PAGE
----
Stock market is back to trading after a more than two-month general holiday amid the coronavirus pandemic.
Indices at both the stock exchanges were up on Sunday. Thanks to the gaining scrips while no securities has room to go below the level set by the floor pricing method imposed before the shutdown.
In the first session of reopening, the majority of the shares were stuck at the floor. Very few buyers came and picked some of the offered shares, said stockbrokers.
Among 354 regular scrips at the DSE, 195 had no changes in price at the end of session.
Trading was mainly concentrated among some sectoral shares like pharmaceuticals, telecom and energy, alongside some constituents of the blue chip and shariah-based indices.
Against gains of 60 securities at the DSE, 68 scrips lost price. The losers had some gains in previous sessions that offered those some room to fall, but of course not below the floor.
At the end of the session, DSEX, the broad-based benchmark at the Dhaka Stock Exchange (DSE), was up by 52 points or 1.3 percent to close at 4,060.
Blue-chip index DS30 gained 2.6 percent, while demand for Shariah-compliant securities pushed the DSES up by 3.36 percent.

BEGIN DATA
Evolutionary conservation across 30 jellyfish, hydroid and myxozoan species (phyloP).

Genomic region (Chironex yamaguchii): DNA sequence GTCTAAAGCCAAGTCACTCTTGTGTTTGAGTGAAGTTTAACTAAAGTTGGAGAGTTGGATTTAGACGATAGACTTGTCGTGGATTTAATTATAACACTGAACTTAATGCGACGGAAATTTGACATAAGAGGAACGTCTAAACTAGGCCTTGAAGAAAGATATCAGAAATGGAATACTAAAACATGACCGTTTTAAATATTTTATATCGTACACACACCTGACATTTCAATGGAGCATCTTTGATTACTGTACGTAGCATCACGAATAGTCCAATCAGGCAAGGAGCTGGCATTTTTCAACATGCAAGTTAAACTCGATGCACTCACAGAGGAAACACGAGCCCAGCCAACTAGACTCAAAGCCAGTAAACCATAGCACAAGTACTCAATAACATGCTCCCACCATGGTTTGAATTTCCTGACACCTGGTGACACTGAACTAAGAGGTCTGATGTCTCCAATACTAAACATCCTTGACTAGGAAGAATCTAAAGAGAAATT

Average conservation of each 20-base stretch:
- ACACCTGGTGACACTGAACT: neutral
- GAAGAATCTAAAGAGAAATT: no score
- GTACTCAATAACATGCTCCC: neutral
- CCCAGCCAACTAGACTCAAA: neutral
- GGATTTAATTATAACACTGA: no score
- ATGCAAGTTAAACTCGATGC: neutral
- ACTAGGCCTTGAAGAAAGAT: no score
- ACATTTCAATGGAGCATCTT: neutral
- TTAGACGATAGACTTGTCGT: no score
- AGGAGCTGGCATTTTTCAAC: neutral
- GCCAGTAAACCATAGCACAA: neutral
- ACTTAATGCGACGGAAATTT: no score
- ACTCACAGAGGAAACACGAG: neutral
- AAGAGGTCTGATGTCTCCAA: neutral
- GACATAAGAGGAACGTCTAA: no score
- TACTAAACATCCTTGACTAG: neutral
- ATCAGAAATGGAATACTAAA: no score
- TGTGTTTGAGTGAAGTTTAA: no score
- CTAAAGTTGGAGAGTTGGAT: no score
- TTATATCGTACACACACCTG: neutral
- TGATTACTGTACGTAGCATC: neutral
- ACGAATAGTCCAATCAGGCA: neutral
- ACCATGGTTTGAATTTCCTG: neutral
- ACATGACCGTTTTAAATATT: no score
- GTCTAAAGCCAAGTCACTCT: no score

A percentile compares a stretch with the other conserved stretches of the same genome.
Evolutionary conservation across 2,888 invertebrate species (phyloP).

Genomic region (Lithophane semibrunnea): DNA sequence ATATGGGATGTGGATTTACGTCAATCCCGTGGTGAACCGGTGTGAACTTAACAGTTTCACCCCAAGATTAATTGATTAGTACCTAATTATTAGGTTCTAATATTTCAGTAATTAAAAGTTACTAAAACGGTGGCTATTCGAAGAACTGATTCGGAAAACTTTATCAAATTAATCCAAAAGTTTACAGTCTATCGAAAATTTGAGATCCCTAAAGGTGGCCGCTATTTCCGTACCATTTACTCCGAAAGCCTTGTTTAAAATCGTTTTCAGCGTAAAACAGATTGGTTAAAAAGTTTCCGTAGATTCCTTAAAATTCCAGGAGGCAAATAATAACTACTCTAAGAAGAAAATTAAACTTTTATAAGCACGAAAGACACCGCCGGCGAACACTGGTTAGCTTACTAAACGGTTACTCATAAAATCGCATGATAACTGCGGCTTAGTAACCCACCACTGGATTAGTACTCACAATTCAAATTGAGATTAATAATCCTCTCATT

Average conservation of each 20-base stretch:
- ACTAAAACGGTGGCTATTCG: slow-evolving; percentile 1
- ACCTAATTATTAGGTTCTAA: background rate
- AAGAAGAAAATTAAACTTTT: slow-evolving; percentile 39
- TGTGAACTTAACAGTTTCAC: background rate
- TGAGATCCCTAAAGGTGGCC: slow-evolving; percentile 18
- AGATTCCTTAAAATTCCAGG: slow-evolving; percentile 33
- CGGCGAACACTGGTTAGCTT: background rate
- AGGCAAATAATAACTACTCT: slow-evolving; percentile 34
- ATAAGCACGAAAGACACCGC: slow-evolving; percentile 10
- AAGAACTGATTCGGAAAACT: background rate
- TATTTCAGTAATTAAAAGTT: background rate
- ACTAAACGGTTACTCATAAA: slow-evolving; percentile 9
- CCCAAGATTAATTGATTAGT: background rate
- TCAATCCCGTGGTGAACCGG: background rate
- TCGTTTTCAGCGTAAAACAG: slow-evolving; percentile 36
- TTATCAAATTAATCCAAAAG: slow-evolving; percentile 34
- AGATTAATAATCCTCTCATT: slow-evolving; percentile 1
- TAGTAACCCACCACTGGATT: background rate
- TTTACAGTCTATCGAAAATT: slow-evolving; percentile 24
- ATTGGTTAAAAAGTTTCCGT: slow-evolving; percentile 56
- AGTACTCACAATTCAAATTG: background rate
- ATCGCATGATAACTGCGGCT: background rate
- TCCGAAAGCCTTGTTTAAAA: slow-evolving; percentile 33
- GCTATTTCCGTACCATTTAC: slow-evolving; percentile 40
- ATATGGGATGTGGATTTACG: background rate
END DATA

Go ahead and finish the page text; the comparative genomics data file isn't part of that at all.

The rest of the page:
However, investors' low participation problem seems to have deepened as trading turnover at the DSE reduced more than 58 percent from the previous session—from Tk348 crore to Tk143 crore.
At the Chattogram Stock Exchange (CSE), broad-based index CSCX has gained 1.34 percent to close at 6952. Blue chip index CSE30 gained 3.45 percent followed by its Shariah index CSI with 2.88 percent gain.
The port city bourse also has had a lame turnover, Tk3.34 crore, on Sunday.
"It was poor trading indeed. We have got 323 among 354 scrips traded in the DSE. But, only 165 scrips made the list of companies that traded 10,000 shares over the three-hour session," said a stockbroker while talking to The Business Standard.
"As it was Sunday, foreign trade was a bit lower and fresh fund inflow was low," he assumed.
He said, "Today's trade was a reflection of portfolio rebalancing by investors so far. Selling some holding and buying some other stocks were expected to return better or minimise risk."
However, the brokerage professional sounded hopeful that the turnover might get better in the coming days with increased participation from institutional investors and also high net worth individuals if the government paved the way to channelise undisclosed money into the stock market without questions.
He also believes floor price is a real challenge to withdraw right now.
"The artificial price support hinders liquidity – the ease of getting a buyer and a seller. On the other hand, at least two-third of the listed scrips might suffer a big fall due to the ongoing panic and might be disastrous for investors, especially who borrowed money to buy stocks," the broker said, seeking anonymity.
Stock indices lost more than 25 percent over the years 2018 and 2019.It had a fall of another 20 percent in 2020 due to the coronavirus panic that added to the previously existing worries about the economy, health of the financial sector and corporate profitability.